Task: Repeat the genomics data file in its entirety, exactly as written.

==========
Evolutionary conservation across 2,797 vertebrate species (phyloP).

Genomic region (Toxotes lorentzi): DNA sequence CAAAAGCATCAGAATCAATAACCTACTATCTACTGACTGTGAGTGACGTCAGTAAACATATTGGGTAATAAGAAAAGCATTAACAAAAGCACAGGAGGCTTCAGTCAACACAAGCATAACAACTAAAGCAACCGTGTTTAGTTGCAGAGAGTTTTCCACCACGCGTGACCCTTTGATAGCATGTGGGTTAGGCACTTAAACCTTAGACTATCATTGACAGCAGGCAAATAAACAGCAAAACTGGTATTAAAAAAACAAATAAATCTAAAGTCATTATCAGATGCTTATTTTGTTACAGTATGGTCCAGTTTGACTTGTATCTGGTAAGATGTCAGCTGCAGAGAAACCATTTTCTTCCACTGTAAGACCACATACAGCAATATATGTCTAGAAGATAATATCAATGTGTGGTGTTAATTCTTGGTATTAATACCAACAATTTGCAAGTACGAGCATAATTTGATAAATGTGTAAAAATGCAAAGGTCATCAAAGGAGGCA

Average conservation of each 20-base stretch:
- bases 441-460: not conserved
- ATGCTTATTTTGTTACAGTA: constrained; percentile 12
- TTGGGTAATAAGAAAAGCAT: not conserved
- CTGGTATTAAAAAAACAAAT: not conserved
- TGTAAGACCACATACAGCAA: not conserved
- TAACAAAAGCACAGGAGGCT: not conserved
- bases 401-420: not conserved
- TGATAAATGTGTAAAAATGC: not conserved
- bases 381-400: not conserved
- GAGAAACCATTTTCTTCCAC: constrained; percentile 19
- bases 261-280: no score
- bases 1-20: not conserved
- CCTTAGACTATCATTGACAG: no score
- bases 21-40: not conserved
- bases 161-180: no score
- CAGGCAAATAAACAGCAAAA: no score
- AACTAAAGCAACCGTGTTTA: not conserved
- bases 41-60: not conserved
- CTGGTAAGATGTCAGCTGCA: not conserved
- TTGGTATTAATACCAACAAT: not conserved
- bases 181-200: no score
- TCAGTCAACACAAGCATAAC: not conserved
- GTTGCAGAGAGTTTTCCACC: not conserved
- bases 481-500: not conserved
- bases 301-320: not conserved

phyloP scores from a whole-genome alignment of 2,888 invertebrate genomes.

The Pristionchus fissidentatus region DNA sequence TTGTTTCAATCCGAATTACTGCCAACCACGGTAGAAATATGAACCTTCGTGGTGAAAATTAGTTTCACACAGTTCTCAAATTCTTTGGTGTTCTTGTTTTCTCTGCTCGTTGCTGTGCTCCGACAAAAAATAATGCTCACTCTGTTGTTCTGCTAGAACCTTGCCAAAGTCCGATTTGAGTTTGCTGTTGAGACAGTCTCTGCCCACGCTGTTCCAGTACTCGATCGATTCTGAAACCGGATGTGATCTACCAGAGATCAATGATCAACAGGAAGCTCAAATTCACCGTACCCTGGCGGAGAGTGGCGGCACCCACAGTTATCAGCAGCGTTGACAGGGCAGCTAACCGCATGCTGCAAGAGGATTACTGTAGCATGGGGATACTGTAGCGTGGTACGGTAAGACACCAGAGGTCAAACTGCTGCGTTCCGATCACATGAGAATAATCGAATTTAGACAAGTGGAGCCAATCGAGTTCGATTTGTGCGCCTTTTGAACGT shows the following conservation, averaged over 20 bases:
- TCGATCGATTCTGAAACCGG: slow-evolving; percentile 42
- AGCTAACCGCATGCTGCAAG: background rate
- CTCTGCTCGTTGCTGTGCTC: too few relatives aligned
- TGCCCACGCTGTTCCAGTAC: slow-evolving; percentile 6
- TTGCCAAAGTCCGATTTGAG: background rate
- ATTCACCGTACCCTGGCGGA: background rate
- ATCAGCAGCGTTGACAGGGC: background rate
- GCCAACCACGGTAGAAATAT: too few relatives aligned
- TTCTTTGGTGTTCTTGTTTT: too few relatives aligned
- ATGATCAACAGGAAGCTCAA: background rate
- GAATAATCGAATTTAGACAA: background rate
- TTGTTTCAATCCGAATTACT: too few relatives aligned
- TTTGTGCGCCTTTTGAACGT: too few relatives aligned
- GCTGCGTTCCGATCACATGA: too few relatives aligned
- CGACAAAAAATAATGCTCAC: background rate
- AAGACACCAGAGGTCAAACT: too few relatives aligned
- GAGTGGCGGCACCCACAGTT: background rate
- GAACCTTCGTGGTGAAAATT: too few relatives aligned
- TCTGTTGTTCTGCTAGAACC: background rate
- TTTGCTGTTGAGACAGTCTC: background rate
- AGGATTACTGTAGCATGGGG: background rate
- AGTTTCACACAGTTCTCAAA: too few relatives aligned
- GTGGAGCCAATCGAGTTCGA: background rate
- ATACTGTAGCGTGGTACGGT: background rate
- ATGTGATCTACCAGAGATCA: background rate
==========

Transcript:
Evolutionary conservation across 2,797 vertebrate species (phyloP).

Genomic region (Toxotes lorentzi): DNA sequence CAAAAGCATCAGAATCAATAACCTACTATCTACTGACTGTGAGTGACGTCAGTAAACATATTGGGTAATAAGAAAAGCATTAACAAAAGCACAGGAGGCTTCAGTCAACACAAGCATAACAACTAAAGCAACCGTGTTTAGTTGCAGAGAGTTTTCCACCACGCGTGACCCTTTGATAGCATGTGGGTTAGGCACTTAAACCTTAGACTATCATTGACAGCAGGCAAATAAACAGCAAAACTGGTATTAAAAAAACAAATAAATCTAAAGTCATTATCAGATGCTTATTTTGTTACAGTATGGTCCAGTTTGACTTGTATCTGGTAAGATGTCAGCTGCAGAGAAACCATTTTCTTCCACTGTAAGACCACATACAGCAATATATGTCTAGAAGATAATATCAATGTGTGGTGTTAATTCTTGGTATTAATACCAACAATTTGCAAGTACGAGCATAATTTGATAAATGTGTAAAAATGCAAAGGTCATCAAAGGAGGCA

Average conservation of each 20-base stretch:
- bases 441-460: not conserved
- ATGCTTATTTTGTTACAGTA: constrained; percentile 12
- TTGGGTAATAAGAAAAGCAT: not conserved
- CTGGTATTAAAAAAACAAAT: not conserved
- TGTAAGACCACATACAGCAA: not conserved
- TAACAAAAGCACAGGAGGCT: not conserved
- bases 401-420: not conserved
- TGATAAATGTGTAAAAATGC: not conserved
- bases 381-400: not conserved
- GAGAAACCATTTTCTTCCAC: constrained; percentile 19
- bases 261-280: no score
- bases 1-20: not conserved
- CCTTAGACTATCATTGACAG: no score
- bases 21-40: not conserved
- bases 161-180: no score
- CAGGCAAATAAACAGCAAAA: no score
- AACTAAAGCAACCGTGTTTA: not conserved
- bases 41-60: not conserved
- CTGGTAAGATGTCAGCTGCA: not conserved
- TTGGTATTAATACCAACAAT: not conserved
- bases 181-200: no score
- TCAGTCAACACAAGCATAAC: not conserved
- GTTGCAGAGAGTTTTCCACC: not conserved
- bases 481-500: not conserved
- bases 301-320: not conserved

phyloP scores from a whole-genome alignment of 2,888 invertebrate genomes.

The Pristionchus fissidentatus region DNA sequence TTGTTTCAATCCGAATTACTGCCAACCACGGTAGAAATATGAACCTTCGTGGTGAAAATTAGTTTCACACAGTTCTCAAATTCTTTGGTGTTCTTGTTTTCTCTGCTCGTTGCTGTGCTCCGACAAAAAATAATGCTCACTCTGTTGTTCTGCTAGAACCTTGCCAAAGTCCGATTTGAGTTTGCTGTTGAGACAGTCTCTGCCCACGCTGTTCCAGTACTCGATCGATTCTGAAACCGGATGTGATCTACCAGAGATCAATGATCAACAGGAAGCTCAAATTCACCGTACCCTGGCGGAGAGTGGCGGCACCCACAGTTATCAGCAGCGTTGACAGGGCAGCTAACCGCATGCTGCAAGAGGATTACTGTAGCATGGGGATACTGTAGCGTGGTACGGTAAGACACCAGAGGTCAAACTGCTGCGTTCCGATCACATGAGAATAATCGAATTTAGACAAGTGGAGCCAATCGAGTTCGATTTGTGCGCCTTTTGAACGT shows the following conservation, averaged over 20 bases:
- TCGATCGATTCTGAAACCGG: slow-evolving; percentile 42
- AGCTAACCGCATGCTGCAAG: background rate
- CTCTGCTCGTTGCTGTGCTC: too few relatives aligned
- TGCCCACGCTGTTCCAGTAC: slow-evolving; percentile 6
- TTGCCAAAGTCCGATTTGAG: background rate
- ATTCACCGTACCCTGGCGGA: background rate
- ATCAGCAGCGTTGACAGGGC: background rate
- GCCAACCACGGTAGAAATAT: too few relatives aligned
- TTCTTTGGTGTTCTTGTTTT: too few relatives aligned
- ATGATCAACAGGAAGCTCAA: background rate
- GAATAATCGAATTTAGACAA: background rate
- TTGTTTCAATCCGAATTACT: too few relatives aligned
- TTTGTGCGCCTTTTGAACGT: too few relatives aligned
- GCTGCGTTCCGATCACATGA: too few relatives aligned
- CGACAAAAAATAATGCTCAC: background rate
- AAGACACCAGAGGTCAAACT: too few relatives aligned
- GAGTGGCGGCACCCACAGTT: background rate
- GAACCTTCGTGGTGAAAATT: too few relatives aligned
- TCTGTTGTTCTGCTAGAACC: background rate
- TTTGCTGTTGAGACAGTCTC: background rate
- AGGATTACTGTAGCATGGGG: background rate
- AGTTTCACACAGTTCTCAAA: too few relatives aligned
- GTGGAGCCAATCGAGTTCGA: background rate
- ATACTGTAGCGTGGTACGGT: background rate
- ATGTGATCTACCAGAGATCA: background rate